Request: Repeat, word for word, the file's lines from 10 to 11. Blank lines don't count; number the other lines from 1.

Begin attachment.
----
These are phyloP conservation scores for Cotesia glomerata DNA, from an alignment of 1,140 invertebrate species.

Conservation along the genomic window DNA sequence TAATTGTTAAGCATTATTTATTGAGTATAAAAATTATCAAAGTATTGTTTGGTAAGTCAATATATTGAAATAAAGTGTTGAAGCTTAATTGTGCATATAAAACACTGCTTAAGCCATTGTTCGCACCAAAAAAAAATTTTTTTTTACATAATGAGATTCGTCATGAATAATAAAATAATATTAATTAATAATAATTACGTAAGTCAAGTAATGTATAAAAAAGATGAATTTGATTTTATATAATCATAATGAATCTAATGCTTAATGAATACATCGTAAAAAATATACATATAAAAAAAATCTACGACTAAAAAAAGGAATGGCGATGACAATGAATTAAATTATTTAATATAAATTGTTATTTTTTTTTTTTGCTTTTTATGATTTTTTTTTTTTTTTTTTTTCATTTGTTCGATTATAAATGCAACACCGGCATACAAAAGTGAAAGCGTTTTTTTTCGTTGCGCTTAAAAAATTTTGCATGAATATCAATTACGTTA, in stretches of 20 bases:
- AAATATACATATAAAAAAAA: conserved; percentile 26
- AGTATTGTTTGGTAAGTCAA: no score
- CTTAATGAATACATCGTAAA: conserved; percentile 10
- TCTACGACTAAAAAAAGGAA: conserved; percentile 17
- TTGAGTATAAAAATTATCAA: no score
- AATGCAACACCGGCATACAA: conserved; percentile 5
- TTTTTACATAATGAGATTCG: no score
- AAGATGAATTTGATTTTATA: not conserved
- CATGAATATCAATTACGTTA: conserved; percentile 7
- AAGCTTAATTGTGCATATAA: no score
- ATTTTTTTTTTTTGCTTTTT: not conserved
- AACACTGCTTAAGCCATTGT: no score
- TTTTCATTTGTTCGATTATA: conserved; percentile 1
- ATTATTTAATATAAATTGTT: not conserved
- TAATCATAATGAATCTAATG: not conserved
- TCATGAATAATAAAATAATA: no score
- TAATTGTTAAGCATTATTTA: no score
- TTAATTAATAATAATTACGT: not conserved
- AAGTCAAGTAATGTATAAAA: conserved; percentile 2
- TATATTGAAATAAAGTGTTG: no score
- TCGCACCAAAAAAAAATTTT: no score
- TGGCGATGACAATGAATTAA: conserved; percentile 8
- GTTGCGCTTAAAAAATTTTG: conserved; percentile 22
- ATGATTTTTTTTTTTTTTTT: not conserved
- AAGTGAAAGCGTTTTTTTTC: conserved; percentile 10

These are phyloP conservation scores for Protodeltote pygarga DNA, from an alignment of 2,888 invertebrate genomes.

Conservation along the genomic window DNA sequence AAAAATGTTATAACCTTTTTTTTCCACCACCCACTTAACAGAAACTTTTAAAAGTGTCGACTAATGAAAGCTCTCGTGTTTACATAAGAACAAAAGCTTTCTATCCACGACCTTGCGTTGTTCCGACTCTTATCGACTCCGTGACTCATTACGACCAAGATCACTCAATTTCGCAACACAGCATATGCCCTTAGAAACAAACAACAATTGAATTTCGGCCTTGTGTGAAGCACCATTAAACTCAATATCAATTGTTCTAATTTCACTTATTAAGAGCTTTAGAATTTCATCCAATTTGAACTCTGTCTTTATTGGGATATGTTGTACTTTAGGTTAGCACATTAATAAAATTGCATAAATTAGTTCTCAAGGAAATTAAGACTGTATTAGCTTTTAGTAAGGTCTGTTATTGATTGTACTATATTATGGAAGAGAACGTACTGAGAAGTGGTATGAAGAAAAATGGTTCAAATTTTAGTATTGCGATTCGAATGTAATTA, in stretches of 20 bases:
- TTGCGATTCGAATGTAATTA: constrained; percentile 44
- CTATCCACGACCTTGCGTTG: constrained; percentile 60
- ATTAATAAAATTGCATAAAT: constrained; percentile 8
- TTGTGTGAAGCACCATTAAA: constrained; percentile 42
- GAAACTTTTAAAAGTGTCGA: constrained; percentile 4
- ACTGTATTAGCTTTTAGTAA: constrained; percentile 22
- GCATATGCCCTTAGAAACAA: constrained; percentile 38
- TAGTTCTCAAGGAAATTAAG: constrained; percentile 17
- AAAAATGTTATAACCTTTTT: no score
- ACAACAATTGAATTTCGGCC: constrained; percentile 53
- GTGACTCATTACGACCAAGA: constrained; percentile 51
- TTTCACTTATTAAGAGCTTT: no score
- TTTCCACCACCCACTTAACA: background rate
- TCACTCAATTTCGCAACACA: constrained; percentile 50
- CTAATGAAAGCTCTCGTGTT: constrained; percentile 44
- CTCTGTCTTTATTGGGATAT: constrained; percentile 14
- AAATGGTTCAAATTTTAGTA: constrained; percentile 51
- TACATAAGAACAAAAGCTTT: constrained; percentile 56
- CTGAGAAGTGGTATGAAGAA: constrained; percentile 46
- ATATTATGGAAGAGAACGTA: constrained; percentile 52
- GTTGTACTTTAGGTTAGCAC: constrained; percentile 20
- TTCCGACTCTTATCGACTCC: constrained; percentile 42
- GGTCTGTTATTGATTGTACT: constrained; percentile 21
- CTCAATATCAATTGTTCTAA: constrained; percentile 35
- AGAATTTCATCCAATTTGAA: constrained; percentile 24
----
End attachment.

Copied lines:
- AAGATGAATTTGATTTTATA: not conserved
- CATGAATATCAATTACGTTA: conserved; percentile 7